Screenshot of a the Package tab in HLK submission, showing Drivers folder, Symbols folder, Signability, Supplemental folder, Target, OS platforms, and more.

Select the file path for the project to open it. In this case, the submission is one driver.

Screenshot of eight files of types .cat, .inf. .sys, .cpf, and .spf.

Let’s say you want to create a submission package from scratch. In the HLK, select Add Driver Folder.

Screenshot of a button, "Add Driver Folder," in the HLK UI.

Now is you first chance to make declarations about the OS versions that are supported for your submission. In this case, the submission has been tested for Windows 10 x64 and earlier versions of Windows.

In Driver Properties, on the PRoducts tab, a screenshot of several versions of the OS selected, Windows v10.0 x64, Windows 7 client x64, Windows 7 client x32, and others.

You also need to make declarations for locales. For example, depending on the design and architecture of your driver, you may choose to display different strings in different locales. In that case, you might actually have different compiled binaries for different locales. So for one device, you might have a hundred different drivers; one for each locale.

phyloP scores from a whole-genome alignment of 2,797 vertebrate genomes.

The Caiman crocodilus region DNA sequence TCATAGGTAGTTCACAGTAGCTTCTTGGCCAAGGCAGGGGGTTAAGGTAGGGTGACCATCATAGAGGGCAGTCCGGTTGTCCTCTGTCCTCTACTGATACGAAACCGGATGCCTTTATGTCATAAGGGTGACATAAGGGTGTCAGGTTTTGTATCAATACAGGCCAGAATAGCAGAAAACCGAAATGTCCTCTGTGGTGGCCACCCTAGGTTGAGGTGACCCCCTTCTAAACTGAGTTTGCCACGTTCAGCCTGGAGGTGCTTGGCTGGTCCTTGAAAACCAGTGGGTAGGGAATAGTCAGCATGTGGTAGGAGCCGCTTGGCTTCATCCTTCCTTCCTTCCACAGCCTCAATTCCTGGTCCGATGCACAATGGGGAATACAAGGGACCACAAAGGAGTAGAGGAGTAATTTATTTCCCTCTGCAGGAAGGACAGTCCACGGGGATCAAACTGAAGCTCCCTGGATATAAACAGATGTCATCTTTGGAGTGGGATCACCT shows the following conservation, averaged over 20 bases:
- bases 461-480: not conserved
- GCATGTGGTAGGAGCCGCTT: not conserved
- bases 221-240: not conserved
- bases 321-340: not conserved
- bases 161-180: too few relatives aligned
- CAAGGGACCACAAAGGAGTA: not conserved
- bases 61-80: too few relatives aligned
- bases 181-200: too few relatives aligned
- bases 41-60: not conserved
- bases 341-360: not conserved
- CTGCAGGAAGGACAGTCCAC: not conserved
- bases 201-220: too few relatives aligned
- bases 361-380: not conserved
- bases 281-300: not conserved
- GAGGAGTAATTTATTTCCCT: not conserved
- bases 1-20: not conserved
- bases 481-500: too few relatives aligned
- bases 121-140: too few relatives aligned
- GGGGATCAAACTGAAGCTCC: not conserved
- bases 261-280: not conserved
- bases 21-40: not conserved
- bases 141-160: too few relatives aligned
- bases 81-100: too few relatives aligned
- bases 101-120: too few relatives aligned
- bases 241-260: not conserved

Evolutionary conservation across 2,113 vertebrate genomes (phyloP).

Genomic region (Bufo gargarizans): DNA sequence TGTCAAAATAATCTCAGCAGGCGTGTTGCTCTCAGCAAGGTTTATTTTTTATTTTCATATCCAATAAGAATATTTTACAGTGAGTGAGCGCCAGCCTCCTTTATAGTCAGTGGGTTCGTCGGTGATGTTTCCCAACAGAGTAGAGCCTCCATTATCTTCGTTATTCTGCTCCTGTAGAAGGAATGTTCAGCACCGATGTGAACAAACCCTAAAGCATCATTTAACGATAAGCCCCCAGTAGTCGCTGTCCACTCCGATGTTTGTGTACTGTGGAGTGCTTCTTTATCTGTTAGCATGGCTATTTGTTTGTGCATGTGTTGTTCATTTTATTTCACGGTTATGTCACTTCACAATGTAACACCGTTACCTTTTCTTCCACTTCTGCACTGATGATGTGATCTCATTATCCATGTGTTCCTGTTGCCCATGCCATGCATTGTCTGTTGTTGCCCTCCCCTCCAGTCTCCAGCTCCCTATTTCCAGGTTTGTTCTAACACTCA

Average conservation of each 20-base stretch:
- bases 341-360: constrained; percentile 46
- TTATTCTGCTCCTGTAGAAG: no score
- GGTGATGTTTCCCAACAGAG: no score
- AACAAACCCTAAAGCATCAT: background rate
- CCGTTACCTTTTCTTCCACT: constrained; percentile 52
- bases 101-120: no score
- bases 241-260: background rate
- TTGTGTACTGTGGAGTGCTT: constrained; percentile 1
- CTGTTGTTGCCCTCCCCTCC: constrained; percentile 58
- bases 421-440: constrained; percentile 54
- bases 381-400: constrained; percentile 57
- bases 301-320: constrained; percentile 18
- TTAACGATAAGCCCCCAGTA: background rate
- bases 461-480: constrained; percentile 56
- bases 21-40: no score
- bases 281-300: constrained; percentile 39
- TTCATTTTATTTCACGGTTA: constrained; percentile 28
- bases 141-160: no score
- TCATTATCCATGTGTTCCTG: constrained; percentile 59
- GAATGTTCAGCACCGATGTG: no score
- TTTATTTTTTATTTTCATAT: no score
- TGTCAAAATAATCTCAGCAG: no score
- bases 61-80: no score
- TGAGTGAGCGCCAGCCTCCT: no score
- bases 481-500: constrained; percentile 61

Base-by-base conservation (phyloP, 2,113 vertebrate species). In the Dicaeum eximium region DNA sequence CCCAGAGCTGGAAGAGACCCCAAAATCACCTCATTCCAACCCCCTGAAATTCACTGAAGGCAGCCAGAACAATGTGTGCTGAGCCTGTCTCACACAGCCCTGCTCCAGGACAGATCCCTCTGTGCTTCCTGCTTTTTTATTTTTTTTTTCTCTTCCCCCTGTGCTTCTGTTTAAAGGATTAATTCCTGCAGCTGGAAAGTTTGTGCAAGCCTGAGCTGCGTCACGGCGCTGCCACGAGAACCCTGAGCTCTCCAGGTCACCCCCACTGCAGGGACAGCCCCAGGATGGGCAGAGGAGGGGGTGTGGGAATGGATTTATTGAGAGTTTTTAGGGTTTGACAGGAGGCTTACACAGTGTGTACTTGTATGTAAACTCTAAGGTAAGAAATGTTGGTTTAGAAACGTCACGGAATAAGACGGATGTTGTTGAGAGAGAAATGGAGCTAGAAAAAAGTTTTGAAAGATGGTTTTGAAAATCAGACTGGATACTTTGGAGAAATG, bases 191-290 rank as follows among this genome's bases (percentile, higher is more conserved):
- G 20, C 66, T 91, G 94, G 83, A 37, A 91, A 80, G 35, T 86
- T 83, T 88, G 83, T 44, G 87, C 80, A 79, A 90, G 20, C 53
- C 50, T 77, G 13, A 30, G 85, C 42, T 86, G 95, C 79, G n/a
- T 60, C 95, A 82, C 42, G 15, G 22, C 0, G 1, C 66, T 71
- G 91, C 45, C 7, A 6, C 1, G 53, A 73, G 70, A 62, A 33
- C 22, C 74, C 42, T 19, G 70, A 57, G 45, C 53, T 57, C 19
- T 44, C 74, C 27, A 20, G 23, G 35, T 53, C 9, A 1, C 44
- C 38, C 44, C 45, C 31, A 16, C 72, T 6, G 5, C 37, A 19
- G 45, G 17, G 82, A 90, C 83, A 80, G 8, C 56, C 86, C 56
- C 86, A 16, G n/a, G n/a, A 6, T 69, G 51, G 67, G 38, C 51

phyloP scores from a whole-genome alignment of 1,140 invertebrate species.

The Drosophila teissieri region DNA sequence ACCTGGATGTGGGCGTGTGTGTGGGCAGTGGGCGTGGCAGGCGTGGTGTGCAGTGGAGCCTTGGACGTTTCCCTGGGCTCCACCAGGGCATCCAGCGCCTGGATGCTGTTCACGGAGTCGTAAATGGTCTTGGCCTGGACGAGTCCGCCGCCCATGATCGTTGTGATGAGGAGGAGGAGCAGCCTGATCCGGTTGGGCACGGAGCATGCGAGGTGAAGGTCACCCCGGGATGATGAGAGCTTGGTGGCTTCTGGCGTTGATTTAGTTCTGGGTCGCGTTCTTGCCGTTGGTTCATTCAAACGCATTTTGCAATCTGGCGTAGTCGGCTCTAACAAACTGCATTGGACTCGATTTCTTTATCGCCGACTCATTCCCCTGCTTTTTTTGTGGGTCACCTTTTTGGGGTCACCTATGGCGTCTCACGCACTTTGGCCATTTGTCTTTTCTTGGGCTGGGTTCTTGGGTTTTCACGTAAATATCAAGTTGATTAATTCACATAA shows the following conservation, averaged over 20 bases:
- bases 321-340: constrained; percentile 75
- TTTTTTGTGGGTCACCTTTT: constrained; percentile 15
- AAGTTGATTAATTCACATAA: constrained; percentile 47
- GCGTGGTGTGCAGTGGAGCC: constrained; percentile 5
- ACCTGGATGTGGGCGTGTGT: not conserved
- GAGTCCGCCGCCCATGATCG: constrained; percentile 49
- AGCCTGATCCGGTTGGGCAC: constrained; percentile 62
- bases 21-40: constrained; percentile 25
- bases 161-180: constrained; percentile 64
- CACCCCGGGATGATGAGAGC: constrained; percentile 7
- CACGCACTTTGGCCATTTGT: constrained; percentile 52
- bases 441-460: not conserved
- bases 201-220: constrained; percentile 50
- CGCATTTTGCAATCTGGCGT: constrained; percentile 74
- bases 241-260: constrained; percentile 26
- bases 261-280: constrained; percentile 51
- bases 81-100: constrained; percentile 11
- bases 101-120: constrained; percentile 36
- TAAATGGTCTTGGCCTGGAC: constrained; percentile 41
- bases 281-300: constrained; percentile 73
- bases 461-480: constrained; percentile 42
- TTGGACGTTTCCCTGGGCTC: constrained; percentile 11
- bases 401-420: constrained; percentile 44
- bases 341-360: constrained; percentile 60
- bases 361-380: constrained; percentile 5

In Driver Properties, on the Locales tab, many languages are selects, as well as the selection, "Locale."

To add symbols, select and hold (or right-click) the driver folder.

A menu is launched from the driver folder, with commands for Add Driver, Remove Driver, Replace Driver, Add Symbols,Remove Symbols, and Signability Results.

Select Add Supplemental Folder to submit other files that are important to the submission but are not actually part of the submission itself. You can add any content you want to the package. This is a way for you to get other items to the Dashboard that are important for the submission, such as a readme file for a driver submission.

Portion of a screenshot showing a partial filepath under Supplemental Folder.

When you are ready, select Create Package.

Screenshot showing that in the HLK submission, there is a button, "Create Package" in the lower right of the screen

The next step is to specify a certificate that you will you use to sign the package – this is the first of the two code signing operations that were covered at the start of this topic. You can select Use a certificate file to specify a certificate that is stored on something like a USB drive, or select Use the certificate store to specify a certificate that has been imported into the certificate store of the local computer.

Dialog box with three options: 1) Do not sign, 2) Use the certificate store, and 3) Use a certificate file.

After you select OK, you name the package and it gets created and signed (assuming you have a certificate installed on the computer you are using for the submission), and you’ll get back a friendly success message.

And the package has a green check under Signability:

UI showing a green check mark in the Signability column of the Package tab of the HLK.

The next steps occur in the Partner Center dashboard. Sign in and follow the instructions in Create a new hardware submission to upload your HLK package.